Perhaps it is just gaming's silly season - post-E3 and pre-autumn games rush, maybe there was just nothing else to talk about. Or maybe we gamers, ironically given the vast amounts of blood, guns, cursing and boobs we wade through in our medium, have become hypersensitive. Whatever the cause, the reporting of two tempests in teacups - Orson Scott Card's involvement in Shadow Complex, and the appearance of a potentially racist reference in Scribblenauts - is a worrying trend that could lead to serious repercussions on what we see in our games.
First we saw hand-wringing over whether or not to boycott Shadow Complex, Chair Entertainment's intriguing Xbox Live Arcade Metroid-like title, because of the involvement of Orson Scott Card. Card, one of sci-fi's most acclaimed authors of modern times, has written on many political issues, but the one that sparked controversy on this occasion were his views on homosexuality. To wit, he opposes it, and gay marriage, somewhat vehemently, which led to suggestions of a boycott of the game by some as a statement of opposition.
Judging by the success of Shadow Complex, which broke Xbox Live Arcade sales records in its first week, any boycott would have little effect on the bottom line. But it did get column mentions - lots of them - that all but overshadowed every other aspect of the game. And while refusal to purchase games they may find disagreeable is every gamer's right, the coverage of the issue seemed to turn the whispers of a select few into an unnecessary roar.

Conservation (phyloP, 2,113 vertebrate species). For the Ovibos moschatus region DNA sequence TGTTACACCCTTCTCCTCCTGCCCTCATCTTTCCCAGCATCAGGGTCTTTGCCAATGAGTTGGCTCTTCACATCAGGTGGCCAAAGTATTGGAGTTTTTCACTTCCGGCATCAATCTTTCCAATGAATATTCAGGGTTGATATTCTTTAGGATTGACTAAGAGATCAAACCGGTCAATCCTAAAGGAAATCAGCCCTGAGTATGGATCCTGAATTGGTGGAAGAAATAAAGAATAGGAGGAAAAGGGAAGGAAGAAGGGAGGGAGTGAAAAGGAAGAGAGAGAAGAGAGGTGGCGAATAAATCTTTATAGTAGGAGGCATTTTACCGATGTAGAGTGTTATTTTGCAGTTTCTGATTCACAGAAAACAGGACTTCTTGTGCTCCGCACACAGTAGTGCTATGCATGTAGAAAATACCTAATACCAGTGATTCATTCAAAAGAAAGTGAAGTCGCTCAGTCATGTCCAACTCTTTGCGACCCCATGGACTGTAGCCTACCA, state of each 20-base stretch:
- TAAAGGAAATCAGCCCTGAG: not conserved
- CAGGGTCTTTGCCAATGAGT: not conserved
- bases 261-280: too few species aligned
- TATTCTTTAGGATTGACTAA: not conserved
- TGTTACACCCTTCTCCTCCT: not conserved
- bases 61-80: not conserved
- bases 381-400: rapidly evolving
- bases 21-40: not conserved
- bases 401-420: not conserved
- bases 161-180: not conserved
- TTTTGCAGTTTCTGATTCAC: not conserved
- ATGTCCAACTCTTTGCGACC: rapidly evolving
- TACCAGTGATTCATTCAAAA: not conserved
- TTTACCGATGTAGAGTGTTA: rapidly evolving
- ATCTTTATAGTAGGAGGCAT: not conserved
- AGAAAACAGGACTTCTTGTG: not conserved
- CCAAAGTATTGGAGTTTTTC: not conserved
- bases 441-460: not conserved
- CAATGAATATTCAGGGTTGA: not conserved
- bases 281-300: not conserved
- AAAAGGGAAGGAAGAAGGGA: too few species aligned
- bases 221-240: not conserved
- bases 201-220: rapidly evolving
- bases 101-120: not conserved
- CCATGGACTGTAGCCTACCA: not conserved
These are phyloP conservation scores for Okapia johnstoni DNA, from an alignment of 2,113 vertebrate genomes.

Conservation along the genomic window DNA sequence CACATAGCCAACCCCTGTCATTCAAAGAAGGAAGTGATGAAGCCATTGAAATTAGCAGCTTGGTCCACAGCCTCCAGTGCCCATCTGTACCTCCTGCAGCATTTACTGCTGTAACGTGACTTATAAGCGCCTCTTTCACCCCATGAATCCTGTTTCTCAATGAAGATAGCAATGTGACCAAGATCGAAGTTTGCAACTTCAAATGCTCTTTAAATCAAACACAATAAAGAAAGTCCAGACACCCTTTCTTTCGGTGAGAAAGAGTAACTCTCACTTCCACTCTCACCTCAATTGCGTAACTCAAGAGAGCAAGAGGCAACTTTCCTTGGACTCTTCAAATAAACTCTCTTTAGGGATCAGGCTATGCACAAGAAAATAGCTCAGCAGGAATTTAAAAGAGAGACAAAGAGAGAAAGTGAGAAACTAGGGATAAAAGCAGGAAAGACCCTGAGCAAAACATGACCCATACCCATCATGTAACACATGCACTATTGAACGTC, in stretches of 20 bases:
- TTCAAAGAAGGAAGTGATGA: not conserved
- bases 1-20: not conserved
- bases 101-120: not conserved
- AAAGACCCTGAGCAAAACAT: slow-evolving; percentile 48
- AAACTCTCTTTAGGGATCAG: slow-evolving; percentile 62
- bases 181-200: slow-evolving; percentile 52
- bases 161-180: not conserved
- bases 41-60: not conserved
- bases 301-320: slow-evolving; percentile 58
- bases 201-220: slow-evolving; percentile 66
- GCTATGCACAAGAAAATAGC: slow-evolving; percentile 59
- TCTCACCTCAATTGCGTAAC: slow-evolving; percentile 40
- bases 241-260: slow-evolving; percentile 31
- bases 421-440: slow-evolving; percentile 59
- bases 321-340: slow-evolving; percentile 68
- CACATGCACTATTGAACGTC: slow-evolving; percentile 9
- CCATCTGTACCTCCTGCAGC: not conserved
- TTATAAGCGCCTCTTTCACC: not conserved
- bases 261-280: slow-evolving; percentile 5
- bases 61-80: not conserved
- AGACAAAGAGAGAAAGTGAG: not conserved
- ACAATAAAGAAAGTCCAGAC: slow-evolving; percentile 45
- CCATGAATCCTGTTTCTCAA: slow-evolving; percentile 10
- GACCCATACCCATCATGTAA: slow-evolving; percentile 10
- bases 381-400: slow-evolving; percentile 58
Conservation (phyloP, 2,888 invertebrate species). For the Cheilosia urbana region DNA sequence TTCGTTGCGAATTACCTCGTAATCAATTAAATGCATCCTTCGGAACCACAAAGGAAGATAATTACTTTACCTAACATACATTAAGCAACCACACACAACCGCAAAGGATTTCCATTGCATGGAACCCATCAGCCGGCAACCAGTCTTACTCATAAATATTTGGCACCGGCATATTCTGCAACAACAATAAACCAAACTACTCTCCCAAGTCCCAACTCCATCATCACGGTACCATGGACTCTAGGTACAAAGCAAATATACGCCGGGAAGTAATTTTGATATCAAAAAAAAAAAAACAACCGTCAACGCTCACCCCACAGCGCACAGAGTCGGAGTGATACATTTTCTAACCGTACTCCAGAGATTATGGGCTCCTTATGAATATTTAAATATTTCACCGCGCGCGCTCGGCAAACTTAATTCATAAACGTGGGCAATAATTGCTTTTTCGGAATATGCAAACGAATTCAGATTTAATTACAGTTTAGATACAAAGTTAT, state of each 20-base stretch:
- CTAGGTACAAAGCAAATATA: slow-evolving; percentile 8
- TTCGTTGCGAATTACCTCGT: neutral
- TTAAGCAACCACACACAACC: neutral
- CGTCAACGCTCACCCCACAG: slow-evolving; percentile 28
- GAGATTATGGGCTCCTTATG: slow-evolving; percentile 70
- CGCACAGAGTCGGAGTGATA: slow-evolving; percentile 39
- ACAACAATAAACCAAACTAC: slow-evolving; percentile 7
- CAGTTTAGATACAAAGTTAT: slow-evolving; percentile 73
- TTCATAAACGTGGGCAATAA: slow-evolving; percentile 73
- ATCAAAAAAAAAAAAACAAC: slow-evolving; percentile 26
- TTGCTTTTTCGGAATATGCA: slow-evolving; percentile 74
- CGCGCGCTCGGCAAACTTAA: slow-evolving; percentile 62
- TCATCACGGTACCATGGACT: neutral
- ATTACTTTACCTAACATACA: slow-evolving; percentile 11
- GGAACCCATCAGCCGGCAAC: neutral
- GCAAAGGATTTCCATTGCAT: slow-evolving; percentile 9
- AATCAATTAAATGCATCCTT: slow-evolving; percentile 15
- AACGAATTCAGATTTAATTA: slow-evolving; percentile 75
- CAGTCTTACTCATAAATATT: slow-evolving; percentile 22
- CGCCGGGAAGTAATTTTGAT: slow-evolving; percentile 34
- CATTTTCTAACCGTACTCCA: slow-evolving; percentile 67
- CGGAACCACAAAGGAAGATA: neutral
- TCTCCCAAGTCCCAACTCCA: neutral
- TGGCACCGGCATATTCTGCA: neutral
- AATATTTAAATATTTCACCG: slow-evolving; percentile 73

It's one thing to avoid a game because it encourages a certain way of thinking that some people might find offensive - not that more than a handful of these games actually exist in the controversy-phobic games industry. But no one made the claimed that Shadow Complex encourages homophobia or has any anti-gay message.
Alternatively, if Card were the creative director or the CEO of Chair, or if his primary business was actively campaigning against gay marriage by, say, leading a political party or lobby opposed to it, then I might be able to understand this. But Card had no more than a peripheral involvement in the game at best, much as he did with The Secret of Monkey Island and The Dig, two games that were obviously released in more sensible times as to have escaped this so-called controversy.
There is something uncomfortable about the soul-searching over Shadow Complex, or the suggestions that gamers who are offended by Card's involvement purchase the game "but offset the hate" by donating to a gay charity. From the amount of racists, homophobes, sexists and outright assholes I've met in this industry, and the size of teams these days, I would say there's someone on every game you've ever enjoyed whose opinions would make you apoplectic. And I would wager the same goes for every movie you've watched, every piece of electronics you've purchased, and every sports team you follow.
At what point should we start boycotts because we disagree with the opinions of a certain percentage of the people making it? Should we stop listening to Wagner's operas because of his deplorable thoughts on Judaism? Should Republicans stop going to see movies made by Democratic supporters, and vice-versa?
But the most unsettling thing is that the controversy was triggered by what seems to be no more than a handful of gamers on the Internet forum NeoGAF. At least the Resident Evil 5 controversy, as misunderstood by all sides as it was, was kicked off by the writings of N'Gai Croal, one of gaming media's most prolific figures, and involved the eagerly-awaited sequel to one of the most high-profile brands in gaming. Is this just a case of the squeaky wheel getting oiled?